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At Rochester Institute of Technology on Tuesday to announce increased federal funding for the National Technical Institute for the Deaf, U.S. Sen. Charles E. Schumer called NTID “one of the great institutes in America.”
Schumer, D-N.Y., applauded the work done educating its students and the success of more than 7,000 NTID graduates throughout the nation, calling it “well known as the nation’s best school” for deaf and hard-of-hearing students.
This year’s federal budget allocates $66.29 million for NTID, an increase of $4.29 million. That increase is critical for NTID, which last year dealt with a cut of $3.4 million due to the federal sequestration. The majority of NTID’s funding comes from Congress, so to cope with the reduction, NTID instituted a hiring freeze as well as a voluntary retirement program.
The additional funding will allow NTID to keep employment stable and maintain programs it offers its students, said Schumer and NTID President Gerry Buckley. This year, 1,432 students from across the U.S. and beyond are enrolled in NTID or receive support services from the college while enrolled in other colleges of RIT. NTID will also be able to purchase innovative technology and renovate outdated facilities with the funding.
“Most importantly for the students, this allows NTID to stay affordable this year,” Schumer said.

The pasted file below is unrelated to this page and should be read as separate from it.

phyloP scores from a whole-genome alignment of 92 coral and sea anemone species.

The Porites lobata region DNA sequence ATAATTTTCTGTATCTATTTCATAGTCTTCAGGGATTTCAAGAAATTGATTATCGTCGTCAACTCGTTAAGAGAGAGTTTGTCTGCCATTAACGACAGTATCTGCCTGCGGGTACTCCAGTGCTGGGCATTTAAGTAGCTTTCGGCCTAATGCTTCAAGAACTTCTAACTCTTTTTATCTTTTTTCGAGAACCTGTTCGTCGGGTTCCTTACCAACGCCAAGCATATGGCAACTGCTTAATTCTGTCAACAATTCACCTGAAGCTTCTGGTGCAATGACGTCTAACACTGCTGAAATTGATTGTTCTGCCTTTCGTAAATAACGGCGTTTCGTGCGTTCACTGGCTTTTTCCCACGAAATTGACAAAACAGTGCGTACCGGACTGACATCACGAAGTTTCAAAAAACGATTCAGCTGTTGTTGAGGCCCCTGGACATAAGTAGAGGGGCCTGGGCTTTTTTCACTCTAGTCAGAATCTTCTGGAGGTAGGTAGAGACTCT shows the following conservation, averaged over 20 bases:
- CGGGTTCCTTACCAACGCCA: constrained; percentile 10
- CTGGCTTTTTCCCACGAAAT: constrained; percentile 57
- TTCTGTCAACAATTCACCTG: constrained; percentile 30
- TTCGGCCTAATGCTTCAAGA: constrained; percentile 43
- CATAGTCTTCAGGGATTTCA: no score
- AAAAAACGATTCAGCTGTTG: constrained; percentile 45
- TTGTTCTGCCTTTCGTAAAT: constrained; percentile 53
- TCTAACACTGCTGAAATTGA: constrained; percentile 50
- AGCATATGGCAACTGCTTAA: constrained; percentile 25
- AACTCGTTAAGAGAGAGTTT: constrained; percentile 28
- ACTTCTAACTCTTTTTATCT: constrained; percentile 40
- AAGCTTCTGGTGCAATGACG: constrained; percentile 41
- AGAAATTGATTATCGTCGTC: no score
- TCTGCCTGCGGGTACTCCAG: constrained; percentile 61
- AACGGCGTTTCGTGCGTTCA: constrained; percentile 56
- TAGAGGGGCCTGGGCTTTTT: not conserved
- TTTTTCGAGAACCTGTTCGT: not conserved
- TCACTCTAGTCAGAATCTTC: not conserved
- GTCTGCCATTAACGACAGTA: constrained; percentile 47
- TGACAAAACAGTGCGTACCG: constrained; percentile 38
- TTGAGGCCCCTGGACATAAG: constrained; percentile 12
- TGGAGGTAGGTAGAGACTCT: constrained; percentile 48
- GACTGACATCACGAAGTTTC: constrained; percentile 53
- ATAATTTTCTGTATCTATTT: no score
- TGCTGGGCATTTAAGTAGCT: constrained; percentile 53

Schumer cited studies showing that over a lifetime, NTID graduates have higher employment rates and earnings and rely less on federal programs than those deaf or hard-of-hearing students who withdraw or earn degrees from other institutions.
“This is not just good for all who attend, this is good for all of America, because when you do well, we do well,” Schumer said. “I’m going to always fight to keep federal support for NTID. As long as Chuck Schumer is senator, you have a friend who will fight for you. I look forward to continuing to work to help NTID and Rochester, two of my favorite places in the whole world.”
RIT President Bill Destler called Schumer “a national leader with significant roles in shaping national policy” and a tenacious advocate for Rochester, RIT and NTID.
“NTID has had a significant and wonderfully positive impact on RIT and the greater Rochester community for more than 45 years, and that impact continues to grow,” Destler said. “It’s this kind of impact on individuals and the economic impact that a major federal program such as NTID makes on the community that makes the support we receive from Washington so important.”
Destler and Buckley expressed the university’s appreciation to Schumer for his successful efforts, and also praised the area’s federal delegation, notably U.S. Sen. Kirsten Gillibrand, D-N.Y., and U.S. Rep. Louise Slaughter, D-Fairport, for their staunch support of NTID and other programs that will benefit RIT in the 2014 appropriations bill.
“On behalf of the faculty, the staff and students of NTID, we thank you for believing in NTID. We thank you for believing in our mission and we thank you for fighting for us,” Buckley said.
When Schumer notices a deaf person at a gathering, Buckley said, he often holds up the “I Love You” hand sign. “It’s an indication of how much he values us and cares about us,” Buckley said. “Thank you, Senator, for your support.”